Jewellery for life

Thinking of proposing? A Southsea jeweller explains to Charlotte Pearson how to pick the right ring.

Choosing an engagement ring is not necessarily an easy task.
Commissioning Process_DesignThere are so many things you need to consider to ensure that when that box opens, alongside the look of shock, there is one of amazement.
But jewellery designer Charlotte Cornelius does have some advice.
“Think about the size,” she says. “We can resize a ring but if it is by too much it can change the design and the way it looks.
“Also with the metal, try and find out what she already wears.
“It can be hard as when I design a piece for someone I meet them, see what they are wearing, their style and character and figure out what they would wear and what would suit them, so I just have to go by what I am told.
Engagement 02“But I love it when they come back for the wedding rings, and I get to meet the fiancée and see if what their partner told me was right.”
At her new shop in Castle Road, Southsea, Charlotte admits a lot of the work she does are commissions for wedding rings, eternity rings and engagement rings.
“I also see a lot of people coming in who have been married, 30, 40 or 50 years and maybe didn’t have enough money for a proper wedding or engagement ring so now they can spend a little more and have something made,” she reveals.
Charlotte studied a HND in 3D design which saw her work in a range of materials, but it was metals that captured her imagination.
After being able to hone the practical and technical side of designing, making and marketing jewellery she moved into jewellery manufacturing where she learnt another side of the business.
“I then moved to Hayling Island and had my twin girls so I needed something more flexible,” explains Charlotte.
11.44.43“I had a lot of contacts so started off small but as my daughters got older it meant I could do more and more so I launched the website.
“Now they are 18 and at university so I thought it was time to open a shop and the space came up in Castle Road.”
Living and working near the sea has heavily influenced Charlotte’s own work.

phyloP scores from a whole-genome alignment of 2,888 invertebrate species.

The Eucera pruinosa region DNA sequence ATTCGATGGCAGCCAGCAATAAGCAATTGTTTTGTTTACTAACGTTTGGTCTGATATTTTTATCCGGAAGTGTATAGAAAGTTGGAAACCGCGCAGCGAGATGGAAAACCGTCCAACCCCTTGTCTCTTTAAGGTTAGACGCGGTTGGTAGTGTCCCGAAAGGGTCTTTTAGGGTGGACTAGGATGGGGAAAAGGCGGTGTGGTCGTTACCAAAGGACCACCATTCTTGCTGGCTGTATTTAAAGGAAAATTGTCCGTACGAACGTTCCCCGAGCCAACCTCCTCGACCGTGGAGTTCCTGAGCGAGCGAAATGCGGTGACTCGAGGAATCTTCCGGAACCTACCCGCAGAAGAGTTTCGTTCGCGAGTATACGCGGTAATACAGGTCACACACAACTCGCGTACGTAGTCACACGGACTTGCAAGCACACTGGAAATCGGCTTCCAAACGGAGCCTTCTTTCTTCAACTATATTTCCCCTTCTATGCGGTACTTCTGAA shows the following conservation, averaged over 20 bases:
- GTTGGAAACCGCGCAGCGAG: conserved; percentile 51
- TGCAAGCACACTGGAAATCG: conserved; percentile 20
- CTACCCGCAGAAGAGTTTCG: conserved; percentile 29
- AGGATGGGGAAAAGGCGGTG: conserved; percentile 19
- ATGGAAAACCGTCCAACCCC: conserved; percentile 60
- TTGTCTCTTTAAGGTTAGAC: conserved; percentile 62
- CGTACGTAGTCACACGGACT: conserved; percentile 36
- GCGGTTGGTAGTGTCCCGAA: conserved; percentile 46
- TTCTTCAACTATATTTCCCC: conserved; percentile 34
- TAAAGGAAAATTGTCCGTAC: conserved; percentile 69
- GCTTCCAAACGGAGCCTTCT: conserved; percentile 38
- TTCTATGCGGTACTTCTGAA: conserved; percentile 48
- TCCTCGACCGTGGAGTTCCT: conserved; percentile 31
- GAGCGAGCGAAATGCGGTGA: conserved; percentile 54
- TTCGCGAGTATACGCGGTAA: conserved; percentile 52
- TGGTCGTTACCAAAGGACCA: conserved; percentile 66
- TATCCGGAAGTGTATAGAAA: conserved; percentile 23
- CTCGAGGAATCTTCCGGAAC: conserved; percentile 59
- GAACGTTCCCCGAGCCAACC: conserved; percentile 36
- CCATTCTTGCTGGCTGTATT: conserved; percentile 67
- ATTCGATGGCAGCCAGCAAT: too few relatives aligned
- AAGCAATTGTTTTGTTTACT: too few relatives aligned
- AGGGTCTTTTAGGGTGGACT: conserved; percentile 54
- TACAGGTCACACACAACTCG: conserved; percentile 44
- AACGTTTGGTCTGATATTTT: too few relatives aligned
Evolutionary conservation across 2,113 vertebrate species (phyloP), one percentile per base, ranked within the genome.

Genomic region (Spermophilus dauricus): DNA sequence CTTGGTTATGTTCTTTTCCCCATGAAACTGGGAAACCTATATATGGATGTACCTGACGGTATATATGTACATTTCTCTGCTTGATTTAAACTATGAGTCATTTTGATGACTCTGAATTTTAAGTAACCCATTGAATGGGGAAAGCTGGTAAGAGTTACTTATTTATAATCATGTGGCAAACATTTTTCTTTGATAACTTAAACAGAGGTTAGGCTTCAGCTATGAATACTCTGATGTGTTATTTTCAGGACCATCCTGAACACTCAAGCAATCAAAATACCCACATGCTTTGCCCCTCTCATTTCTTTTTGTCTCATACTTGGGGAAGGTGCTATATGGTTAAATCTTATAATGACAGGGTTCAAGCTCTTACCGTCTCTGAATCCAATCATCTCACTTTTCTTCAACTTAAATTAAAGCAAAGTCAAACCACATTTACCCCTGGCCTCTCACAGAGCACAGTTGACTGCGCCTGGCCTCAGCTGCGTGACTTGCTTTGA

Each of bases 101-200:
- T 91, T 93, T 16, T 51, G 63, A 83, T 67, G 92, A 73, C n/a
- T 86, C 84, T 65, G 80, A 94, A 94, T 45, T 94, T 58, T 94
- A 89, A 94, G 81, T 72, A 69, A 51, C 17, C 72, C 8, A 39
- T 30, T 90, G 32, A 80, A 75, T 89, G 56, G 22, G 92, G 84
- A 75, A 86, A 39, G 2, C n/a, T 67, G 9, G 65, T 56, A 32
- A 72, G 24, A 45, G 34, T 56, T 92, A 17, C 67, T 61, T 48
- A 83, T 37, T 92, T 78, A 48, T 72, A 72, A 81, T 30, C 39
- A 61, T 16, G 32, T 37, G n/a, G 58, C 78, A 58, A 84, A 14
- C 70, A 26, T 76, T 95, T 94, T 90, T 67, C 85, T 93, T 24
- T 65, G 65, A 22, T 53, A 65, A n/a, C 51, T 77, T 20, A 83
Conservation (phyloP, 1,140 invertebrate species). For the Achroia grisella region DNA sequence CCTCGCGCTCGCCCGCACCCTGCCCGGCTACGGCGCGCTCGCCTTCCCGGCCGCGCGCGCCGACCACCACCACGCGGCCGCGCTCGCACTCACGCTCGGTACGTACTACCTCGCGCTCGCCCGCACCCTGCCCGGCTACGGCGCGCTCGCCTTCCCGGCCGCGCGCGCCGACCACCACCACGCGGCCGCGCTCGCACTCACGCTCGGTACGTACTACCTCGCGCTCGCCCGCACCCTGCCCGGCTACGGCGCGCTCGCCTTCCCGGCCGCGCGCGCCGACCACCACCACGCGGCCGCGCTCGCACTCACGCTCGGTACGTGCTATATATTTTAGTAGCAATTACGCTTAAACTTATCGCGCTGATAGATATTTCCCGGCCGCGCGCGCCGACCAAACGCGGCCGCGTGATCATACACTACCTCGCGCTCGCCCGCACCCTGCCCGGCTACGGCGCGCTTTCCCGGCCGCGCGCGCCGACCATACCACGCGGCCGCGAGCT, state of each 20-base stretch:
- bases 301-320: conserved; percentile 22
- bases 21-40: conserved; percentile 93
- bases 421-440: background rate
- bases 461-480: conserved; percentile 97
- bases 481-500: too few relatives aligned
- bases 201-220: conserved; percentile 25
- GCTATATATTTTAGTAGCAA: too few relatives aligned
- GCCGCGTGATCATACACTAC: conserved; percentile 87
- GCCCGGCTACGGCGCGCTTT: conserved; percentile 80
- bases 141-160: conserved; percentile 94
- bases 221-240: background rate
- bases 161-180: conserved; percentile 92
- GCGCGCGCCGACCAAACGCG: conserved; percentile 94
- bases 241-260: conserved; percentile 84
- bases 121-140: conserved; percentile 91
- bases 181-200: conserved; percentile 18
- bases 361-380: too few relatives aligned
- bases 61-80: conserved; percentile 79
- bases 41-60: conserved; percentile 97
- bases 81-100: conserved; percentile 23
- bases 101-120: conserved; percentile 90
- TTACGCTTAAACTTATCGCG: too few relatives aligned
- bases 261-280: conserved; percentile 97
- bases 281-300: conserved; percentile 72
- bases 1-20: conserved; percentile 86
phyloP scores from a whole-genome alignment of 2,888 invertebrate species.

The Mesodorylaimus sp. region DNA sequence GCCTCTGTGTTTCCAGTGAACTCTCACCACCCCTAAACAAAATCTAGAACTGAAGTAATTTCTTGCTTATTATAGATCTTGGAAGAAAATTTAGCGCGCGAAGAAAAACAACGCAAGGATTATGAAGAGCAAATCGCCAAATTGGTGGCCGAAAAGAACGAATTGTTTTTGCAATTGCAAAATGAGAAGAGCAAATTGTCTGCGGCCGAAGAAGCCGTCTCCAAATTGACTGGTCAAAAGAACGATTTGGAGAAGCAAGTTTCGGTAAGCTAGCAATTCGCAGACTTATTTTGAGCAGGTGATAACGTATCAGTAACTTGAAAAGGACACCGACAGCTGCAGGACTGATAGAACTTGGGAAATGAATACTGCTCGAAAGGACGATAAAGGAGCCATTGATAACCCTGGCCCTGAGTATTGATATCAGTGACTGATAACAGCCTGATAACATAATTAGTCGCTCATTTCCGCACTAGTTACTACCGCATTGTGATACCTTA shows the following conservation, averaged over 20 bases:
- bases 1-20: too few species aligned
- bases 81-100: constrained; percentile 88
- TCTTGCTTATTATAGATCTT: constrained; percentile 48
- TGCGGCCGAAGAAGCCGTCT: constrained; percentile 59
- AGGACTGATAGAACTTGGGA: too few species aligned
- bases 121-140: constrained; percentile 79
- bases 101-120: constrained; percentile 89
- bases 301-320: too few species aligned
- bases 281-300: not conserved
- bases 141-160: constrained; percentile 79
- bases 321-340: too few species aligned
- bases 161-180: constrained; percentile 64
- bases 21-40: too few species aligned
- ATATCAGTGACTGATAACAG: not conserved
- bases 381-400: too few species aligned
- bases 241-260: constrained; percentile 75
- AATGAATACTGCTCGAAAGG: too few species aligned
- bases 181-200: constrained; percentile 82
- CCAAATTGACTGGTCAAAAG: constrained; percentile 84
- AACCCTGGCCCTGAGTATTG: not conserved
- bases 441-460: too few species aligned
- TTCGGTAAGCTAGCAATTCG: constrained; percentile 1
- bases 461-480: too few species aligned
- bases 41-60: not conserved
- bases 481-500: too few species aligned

“I am inspired by nature,” she adds. “I have collections featuring seaweed, bubbles like pebbles on a beach, birds, and a tide collection.
“I try and do a collection a year, but it means retiring an old one.
“They all sell but it is looking at what needs to be rested. It is like telling your child that it is special but it needs to go away for a bit.
“I just think of them as limited edition, it makes it easier.”
Working with an in-house goldsmiths, Charlotte reveals she uses specialists for stone setting.
P3170046“Although we do a lot in the studio we do use specialists to achieve the best,” she explains.
Describing her designs as simple, chunkier with texture and contrasts, Charlotte sees a lot of inherited jewellery coming through the door.
“I find that these pieces don’t really fit in with people’s style and they want something that will,” she reveals.
“People want to keep and wear things rather than it being left in a drawer or jewellery box, so we can take the stone and put it in something else or reuse the metal.
“It is nice to have jewellery that lasts and can be passed down to someone else in the future.
“It means it will last forever, and it is really satisfying for me as the pieces are always filled with emotion and mean a lot to someone.”

P8050730The shop also does special buys, which when I visited was a stunning bee featuring rubies, sapphires, emeralds and diamonds.
“These pieces are vintage or pre-owned,” explains Charlotte. “There is just something a bit special about the piece. It just has to be different and catch my eye.”
With her motto being ‘jewellery for life’ I’m sure that in years to come her pieces will also be handed down through the family to be loved and cherished.

Charlotte Cornelius, 66 Castle Road, Southsea, PO5 3AZ.
For more information, visit www.charlottecornelius.co.uk

All pictures: James White Photography

FacebookTwitterPinterestMore...

admin January 27, 2016 Fashion and Beauty